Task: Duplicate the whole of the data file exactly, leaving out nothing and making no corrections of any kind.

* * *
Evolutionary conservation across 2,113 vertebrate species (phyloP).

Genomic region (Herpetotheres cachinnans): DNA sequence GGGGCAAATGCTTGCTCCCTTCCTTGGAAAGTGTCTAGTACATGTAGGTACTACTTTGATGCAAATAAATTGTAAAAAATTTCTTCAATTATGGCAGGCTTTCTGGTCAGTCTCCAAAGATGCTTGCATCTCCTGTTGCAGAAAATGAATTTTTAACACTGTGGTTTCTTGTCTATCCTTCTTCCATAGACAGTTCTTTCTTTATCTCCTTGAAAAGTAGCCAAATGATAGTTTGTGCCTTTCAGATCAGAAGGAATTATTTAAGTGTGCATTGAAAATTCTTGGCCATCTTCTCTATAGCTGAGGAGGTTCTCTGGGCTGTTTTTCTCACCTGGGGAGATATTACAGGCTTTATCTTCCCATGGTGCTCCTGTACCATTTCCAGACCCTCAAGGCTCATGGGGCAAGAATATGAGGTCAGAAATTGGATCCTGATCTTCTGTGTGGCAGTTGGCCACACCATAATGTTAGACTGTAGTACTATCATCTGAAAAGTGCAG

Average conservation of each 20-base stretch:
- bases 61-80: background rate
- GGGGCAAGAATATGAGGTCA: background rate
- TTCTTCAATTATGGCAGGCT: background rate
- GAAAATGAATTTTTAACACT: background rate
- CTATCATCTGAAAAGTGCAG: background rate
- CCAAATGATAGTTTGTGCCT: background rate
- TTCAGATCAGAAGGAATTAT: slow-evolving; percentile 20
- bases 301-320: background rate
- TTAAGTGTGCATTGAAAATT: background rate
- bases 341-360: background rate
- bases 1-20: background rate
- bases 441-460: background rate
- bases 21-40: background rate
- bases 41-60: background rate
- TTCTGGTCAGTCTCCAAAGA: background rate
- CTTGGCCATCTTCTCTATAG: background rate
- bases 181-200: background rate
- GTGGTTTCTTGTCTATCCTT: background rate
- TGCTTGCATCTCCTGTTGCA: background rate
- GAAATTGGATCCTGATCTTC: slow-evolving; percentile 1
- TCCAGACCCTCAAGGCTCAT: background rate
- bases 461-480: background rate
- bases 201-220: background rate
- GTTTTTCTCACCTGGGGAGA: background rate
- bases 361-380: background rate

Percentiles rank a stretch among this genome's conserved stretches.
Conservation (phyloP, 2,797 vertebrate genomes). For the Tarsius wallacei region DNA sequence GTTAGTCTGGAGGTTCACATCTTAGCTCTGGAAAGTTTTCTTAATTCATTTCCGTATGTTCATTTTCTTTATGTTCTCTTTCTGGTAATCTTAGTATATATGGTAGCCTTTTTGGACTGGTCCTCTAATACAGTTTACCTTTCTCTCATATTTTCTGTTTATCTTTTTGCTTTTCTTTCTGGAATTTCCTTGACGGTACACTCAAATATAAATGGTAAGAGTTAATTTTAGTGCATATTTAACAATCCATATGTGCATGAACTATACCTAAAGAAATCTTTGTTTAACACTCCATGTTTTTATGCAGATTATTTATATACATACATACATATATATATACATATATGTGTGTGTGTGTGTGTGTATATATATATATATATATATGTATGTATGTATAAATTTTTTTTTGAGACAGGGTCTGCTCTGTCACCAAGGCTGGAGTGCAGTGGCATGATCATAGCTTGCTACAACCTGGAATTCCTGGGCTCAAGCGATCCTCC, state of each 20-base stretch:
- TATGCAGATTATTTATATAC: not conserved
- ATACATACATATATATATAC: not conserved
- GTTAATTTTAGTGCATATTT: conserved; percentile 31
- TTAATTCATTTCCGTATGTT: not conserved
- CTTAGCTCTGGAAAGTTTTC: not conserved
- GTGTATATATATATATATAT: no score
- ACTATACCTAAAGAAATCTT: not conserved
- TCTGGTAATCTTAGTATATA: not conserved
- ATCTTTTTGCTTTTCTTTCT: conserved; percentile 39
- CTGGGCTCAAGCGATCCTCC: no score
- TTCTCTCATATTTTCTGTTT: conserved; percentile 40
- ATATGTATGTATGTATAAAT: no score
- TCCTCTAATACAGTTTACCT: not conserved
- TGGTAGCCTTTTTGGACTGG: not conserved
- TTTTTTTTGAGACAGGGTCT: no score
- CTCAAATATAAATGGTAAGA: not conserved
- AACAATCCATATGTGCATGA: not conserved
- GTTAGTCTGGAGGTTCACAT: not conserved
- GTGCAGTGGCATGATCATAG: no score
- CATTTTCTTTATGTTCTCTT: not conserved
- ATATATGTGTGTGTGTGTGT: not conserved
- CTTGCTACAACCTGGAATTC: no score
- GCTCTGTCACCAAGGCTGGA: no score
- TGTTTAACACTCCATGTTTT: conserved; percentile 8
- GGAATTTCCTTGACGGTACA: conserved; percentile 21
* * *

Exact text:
Evolutionary conservation across 2,113 vertebrate species (phyloP).

Genomic region (Herpetotheres cachinnans): DNA sequence GGGGCAAATGCTTGCTCCCTTCCTTGGAAAGTGTCTAGTACATGTAGGTACTACTTTGATGCAAATAAATTGTAAAAAATTTCTTCAATTATGGCAGGCTTTCTGGTCAGTCTCCAAAGATGCTTGCATCTCCTGTTGCAGAAAATGAATTTTTAACACTGTGGTTTCTTGTCTATCCTTCTTCCATAGACAGTTCTTTCTTTATCTCCTTGAAAAGTAGCCAAATGATAGTTTGTGCCTTTCAGATCAGAAGGAATTATTTAAGTGTGCATTGAAAATTCTTGGCCATCTTCTCTATAGCTGAGGAGGTTCTCTGGGCTGTTTTTCTCACCTGGGGAGATATTACAGGCTTTATCTTCCCATGGTGCTCCTGTACCATTTCCAGACCCTCAAGGCTCATGGGGCAAGAATATGAGGTCAGAAATTGGATCCTGATCTTCTGTGTGGCAGTTGGCCACACCATAATGTTAGACTGTAGTACTATCATCTGAAAAGTGCAG

Average conservation of each 20-base stretch:
- bases 61-80: background rate
- GGGGCAAGAATATGAGGTCA: background rate
- TTCTTCAATTATGGCAGGCT: background rate
- GAAAATGAATTTTTAACACT: background rate
- CTATCATCTGAAAAGTGCAG: background rate
- CCAAATGATAGTTTGTGCCT: background rate
- TTCAGATCAGAAGGAATTAT: slow-evolving; percentile 20
- bases 301-320: background rate
- TTAAGTGTGCATTGAAAATT: background rate
- bases 341-360: background rate
- bases 1-20: background rate
- bases 441-460: background rate
- bases 21-40: background rate
- bases 41-60: background rate
- TTCTGGTCAGTCTCCAAAGA: background rate
- CTTGGCCATCTTCTCTATAG: background rate
- bases 181-200: background rate
- GTGGTTTCTTGTCTATCCTT: background rate
- TGCTTGCATCTCCTGTTGCA: background rate
- GAAATTGGATCCTGATCTTC: slow-evolving; percentile 1
- TCCAGACCCTCAAGGCTCAT: background rate
- bases 461-480: background rate
- bases 201-220: background rate
- GTTTTTCTCACCTGGGGAGA: background rate
- bases 361-380: background rate

Percentiles rank a stretch among this genome's conserved stretches.
Conservation (phyloP, 2,797 vertebrate genomes). For the Tarsius wallacei region DNA sequence GTTAGTCTGGAGGTTCACATCTTAGCTCTGGAAAGTTTTCTTAATTCATTTCCGTATGTTCATTTTCTTTATGTTCTCTTTCTGGTAATCTTAGTATATATGGTAGCCTTTTTGGACTGGTCCTCTAATACAGTTTACCTTTCTCTCATATTTTCTGTTTATCTTTTTGCTTTTCTTTCTGGAATTTCCTTGACGGTACACTCAAATATAAATGGTAAGAGTTAATTTTAGTGCATATTTAACAATCCATATGTGCATGAACTATACCTAAAGAAATCTTTGTTTAACACTCCATGTTTTTATGCAGATTATTTATATACATACATACATATATATATACATATATGTGTGTGTGTGTGTGTGTATATATATATATATATATATGTATGTATGTATAAATTTTTTTTTGAGACAGGGTCTGCTCTGTCACCAAGGCTGGAGTGCAGTGGCATGATCATAGCTTGCTACAACCTGGAATTCCTGGGCTCAAGCGATCCTCC, state of each 20-base stretch:
- TATGCAGATTATTTATATAC: not conserved
- ATACATACATATATATATAC: not conserved
- GTTAATTTTAGTGCATATTT: conserved; percentile 31
- TTAATTCATTTCCGTATGTT: not conserved
- CTTAGCTCTGGAAAGTTTTC: not conserved
- GTGTATATATATATATATAT: no score
- ACTATACCTAAAGAAATCTT: not conserved
- TCTGGTAATCTTAGTATATA: not conserved
- ATCTTTTTGCTTTTCTTTCT: conserved; percentile 39
- CTGGGCTCAAGCGATCCTCC: no score
- TTCTCTCATATTTTCTGTTT: conserved; percentile 40
- ATATGTATGTATGTATAAAT: no score
- TCCTCTAATACAGTTTACCT: not conserved
- TGGTAGCCTTTTTGGACTGG: not conserved
- TTTTTTTTGAGACAGGGTCT: no score
- CTCAAATATAAATGGTAAGA: not conserved
- AACAATCCATATGTGCATGA: not conserved
- GTTAGTCTGGAGGTTCACAT: not conserved
- GTGCAGTGGCATGATCATAG: no score
- CATTTTCTTTATGTTCTCTT: not conserved
- ATATATGTGTGTGTGTGTGT: not conserved
- CTTGCTACAACCTGGAATTC: no score
- GCTCTGTCACCAAGGCTGGA: no score
- TGTTTAACACTCCATGTTTT: conserved; percentile 8
- GGAATTTCCTTGACGGTACA: conserved; percentile 21